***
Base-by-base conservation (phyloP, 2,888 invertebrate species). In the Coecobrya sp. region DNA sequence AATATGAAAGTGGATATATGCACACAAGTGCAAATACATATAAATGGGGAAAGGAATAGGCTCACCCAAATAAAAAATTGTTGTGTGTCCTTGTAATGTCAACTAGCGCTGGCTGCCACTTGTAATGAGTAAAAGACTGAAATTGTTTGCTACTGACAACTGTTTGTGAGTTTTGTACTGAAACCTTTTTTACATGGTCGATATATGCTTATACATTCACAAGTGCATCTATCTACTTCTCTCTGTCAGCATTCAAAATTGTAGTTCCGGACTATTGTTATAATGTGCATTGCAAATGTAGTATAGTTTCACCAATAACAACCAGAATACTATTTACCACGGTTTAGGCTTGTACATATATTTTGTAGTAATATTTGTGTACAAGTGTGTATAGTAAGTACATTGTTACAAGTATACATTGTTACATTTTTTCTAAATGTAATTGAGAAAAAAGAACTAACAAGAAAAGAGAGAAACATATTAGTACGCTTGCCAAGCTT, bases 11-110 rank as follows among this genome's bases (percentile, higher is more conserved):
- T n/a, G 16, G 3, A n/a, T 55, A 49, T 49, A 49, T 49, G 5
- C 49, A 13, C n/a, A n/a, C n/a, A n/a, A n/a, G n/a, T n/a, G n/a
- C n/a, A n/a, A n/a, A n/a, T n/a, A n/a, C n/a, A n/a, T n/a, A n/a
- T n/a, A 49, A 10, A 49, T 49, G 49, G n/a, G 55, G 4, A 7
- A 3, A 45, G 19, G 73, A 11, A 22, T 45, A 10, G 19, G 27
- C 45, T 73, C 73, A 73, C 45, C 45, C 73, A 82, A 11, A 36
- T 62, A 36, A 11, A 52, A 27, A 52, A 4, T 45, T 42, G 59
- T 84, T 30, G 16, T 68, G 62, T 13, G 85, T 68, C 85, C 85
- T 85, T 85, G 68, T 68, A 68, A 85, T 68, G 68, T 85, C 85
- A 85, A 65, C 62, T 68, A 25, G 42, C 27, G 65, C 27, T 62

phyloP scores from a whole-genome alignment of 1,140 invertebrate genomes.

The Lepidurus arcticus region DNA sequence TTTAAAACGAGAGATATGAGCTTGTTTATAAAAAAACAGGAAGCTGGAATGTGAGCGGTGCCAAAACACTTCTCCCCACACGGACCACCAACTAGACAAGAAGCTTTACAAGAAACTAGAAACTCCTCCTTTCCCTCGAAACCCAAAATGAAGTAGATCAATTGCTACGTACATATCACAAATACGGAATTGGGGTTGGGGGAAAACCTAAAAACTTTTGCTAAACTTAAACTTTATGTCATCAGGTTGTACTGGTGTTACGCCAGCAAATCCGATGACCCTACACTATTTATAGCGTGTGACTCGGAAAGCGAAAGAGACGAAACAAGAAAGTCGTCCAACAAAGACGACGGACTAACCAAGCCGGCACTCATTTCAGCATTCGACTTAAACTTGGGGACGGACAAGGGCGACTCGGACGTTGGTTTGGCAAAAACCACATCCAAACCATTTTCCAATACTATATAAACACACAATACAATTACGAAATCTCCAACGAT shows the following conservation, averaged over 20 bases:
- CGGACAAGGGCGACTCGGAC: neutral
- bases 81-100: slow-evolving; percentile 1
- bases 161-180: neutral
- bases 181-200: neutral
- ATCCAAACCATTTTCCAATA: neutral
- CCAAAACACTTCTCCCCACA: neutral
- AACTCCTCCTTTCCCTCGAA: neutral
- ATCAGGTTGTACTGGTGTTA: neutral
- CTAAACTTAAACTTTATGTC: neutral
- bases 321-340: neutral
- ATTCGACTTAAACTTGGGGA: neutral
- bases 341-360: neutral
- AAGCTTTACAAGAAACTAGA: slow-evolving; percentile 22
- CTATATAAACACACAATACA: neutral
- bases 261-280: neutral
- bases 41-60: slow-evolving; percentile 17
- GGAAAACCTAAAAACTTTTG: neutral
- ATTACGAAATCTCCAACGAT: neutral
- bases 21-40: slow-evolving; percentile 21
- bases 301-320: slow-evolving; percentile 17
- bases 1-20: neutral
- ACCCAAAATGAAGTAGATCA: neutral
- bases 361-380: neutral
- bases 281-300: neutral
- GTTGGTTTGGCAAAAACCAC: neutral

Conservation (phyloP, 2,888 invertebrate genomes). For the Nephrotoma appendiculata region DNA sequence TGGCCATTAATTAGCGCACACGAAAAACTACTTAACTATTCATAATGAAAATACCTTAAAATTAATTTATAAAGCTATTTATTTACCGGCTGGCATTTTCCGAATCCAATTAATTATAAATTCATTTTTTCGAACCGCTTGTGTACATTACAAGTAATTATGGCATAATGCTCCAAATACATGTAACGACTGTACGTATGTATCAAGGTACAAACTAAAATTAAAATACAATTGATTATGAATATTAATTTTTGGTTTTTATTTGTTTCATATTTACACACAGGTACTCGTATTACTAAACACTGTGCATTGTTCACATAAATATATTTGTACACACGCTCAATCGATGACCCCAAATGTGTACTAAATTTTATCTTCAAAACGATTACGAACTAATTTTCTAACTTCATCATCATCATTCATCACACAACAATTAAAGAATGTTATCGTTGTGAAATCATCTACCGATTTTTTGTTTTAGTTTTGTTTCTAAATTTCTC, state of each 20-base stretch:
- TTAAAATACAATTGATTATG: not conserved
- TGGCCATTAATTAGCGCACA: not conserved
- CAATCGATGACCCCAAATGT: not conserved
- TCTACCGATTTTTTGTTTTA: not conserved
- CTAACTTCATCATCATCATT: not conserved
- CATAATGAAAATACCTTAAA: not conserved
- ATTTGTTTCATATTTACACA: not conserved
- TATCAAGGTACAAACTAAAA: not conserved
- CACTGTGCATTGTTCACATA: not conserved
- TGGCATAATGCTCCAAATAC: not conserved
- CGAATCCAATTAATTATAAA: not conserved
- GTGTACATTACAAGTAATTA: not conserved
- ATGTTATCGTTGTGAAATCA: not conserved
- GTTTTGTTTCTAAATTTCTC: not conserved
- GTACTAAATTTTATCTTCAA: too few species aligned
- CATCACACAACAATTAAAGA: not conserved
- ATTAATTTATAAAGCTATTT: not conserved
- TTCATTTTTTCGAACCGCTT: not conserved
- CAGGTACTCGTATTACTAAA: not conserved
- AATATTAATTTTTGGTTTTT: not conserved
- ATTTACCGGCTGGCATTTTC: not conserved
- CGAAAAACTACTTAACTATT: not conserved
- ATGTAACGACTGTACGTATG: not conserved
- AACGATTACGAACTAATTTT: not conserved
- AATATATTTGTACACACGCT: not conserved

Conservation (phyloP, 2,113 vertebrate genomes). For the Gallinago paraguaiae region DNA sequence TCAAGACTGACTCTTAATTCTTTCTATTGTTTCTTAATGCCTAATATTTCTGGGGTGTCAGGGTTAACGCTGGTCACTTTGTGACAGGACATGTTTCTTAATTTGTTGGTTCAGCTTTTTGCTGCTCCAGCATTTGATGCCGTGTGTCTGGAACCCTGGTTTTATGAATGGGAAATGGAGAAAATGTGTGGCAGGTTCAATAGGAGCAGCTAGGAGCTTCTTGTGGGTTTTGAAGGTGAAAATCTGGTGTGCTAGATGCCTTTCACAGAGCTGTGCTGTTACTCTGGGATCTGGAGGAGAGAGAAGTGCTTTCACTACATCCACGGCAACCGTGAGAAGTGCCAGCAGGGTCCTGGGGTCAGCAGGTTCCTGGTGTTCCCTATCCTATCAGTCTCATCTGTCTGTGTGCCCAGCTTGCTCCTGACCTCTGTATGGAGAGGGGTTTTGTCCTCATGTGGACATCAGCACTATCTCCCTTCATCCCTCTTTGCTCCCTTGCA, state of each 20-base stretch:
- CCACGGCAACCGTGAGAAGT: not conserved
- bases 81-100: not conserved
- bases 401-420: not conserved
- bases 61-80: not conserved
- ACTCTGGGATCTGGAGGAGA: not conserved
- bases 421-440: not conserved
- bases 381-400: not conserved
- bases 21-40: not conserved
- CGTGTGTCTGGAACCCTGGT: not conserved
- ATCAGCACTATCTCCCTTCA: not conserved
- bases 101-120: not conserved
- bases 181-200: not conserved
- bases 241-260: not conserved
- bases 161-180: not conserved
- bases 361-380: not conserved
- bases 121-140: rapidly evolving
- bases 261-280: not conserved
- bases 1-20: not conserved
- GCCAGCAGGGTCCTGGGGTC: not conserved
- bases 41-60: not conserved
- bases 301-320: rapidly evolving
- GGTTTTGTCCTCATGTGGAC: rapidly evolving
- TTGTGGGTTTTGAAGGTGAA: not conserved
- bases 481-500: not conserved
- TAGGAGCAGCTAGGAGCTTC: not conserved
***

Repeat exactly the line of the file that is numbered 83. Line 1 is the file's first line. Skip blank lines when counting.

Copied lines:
- bases 1-20: not conserved